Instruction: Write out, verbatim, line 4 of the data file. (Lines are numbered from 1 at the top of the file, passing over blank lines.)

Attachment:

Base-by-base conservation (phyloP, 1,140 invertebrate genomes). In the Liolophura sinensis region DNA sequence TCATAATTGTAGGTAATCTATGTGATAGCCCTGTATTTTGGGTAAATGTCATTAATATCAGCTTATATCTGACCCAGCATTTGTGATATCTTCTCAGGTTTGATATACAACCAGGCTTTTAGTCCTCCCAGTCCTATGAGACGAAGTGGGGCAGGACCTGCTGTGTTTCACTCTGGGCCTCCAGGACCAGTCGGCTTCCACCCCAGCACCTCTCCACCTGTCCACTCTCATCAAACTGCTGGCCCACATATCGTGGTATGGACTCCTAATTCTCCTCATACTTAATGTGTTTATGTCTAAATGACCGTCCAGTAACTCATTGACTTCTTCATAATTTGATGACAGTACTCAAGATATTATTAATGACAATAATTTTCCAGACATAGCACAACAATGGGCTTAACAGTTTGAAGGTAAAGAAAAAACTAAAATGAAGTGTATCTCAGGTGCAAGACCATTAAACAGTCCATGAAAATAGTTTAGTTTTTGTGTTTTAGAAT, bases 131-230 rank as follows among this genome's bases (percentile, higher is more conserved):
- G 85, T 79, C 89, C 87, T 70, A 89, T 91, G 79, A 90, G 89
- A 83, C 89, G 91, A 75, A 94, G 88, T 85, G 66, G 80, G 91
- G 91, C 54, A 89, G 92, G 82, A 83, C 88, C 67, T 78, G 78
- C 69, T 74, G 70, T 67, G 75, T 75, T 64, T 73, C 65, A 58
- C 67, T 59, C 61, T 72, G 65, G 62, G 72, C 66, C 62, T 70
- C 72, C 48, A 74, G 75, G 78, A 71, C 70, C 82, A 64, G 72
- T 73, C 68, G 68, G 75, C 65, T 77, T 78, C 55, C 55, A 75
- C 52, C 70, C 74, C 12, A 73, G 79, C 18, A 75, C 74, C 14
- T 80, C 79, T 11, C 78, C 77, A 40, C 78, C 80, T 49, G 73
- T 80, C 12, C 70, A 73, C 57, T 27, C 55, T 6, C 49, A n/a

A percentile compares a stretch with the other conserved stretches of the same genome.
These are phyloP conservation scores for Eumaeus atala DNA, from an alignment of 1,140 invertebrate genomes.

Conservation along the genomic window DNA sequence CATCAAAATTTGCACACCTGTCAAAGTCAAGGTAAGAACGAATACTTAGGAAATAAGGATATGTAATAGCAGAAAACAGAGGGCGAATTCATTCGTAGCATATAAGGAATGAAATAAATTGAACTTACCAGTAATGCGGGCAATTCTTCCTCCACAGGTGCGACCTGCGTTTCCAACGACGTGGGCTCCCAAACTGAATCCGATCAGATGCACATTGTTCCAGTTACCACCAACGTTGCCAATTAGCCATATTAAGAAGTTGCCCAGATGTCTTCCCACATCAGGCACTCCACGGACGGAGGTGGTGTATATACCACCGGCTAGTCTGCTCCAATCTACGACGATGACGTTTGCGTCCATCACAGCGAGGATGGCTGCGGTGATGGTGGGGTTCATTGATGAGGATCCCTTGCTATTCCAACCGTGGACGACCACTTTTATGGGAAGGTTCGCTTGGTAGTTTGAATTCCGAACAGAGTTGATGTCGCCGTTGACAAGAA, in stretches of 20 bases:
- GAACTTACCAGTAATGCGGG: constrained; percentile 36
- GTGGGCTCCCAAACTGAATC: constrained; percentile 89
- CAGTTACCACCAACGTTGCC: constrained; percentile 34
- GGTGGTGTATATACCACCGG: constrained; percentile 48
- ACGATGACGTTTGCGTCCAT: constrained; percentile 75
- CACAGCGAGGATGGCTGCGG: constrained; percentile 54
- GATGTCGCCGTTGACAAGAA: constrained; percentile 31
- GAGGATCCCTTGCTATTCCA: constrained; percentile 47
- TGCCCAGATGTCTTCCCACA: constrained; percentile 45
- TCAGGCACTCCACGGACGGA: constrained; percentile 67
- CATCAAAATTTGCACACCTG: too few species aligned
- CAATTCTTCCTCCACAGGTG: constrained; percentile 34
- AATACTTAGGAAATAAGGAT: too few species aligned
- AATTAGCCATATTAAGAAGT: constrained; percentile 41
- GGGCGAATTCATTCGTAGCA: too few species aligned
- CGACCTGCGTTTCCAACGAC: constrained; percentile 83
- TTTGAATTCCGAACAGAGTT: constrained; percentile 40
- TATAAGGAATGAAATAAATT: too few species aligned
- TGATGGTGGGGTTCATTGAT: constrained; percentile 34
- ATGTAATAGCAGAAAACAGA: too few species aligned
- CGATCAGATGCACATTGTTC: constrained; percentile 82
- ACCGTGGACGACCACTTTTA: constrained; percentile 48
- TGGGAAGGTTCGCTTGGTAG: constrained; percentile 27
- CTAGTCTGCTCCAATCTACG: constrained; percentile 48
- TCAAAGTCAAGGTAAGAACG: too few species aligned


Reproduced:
- G 91, C 54, A 89, G 92, G 82, A 83, C 88, C 67, T 78, G 78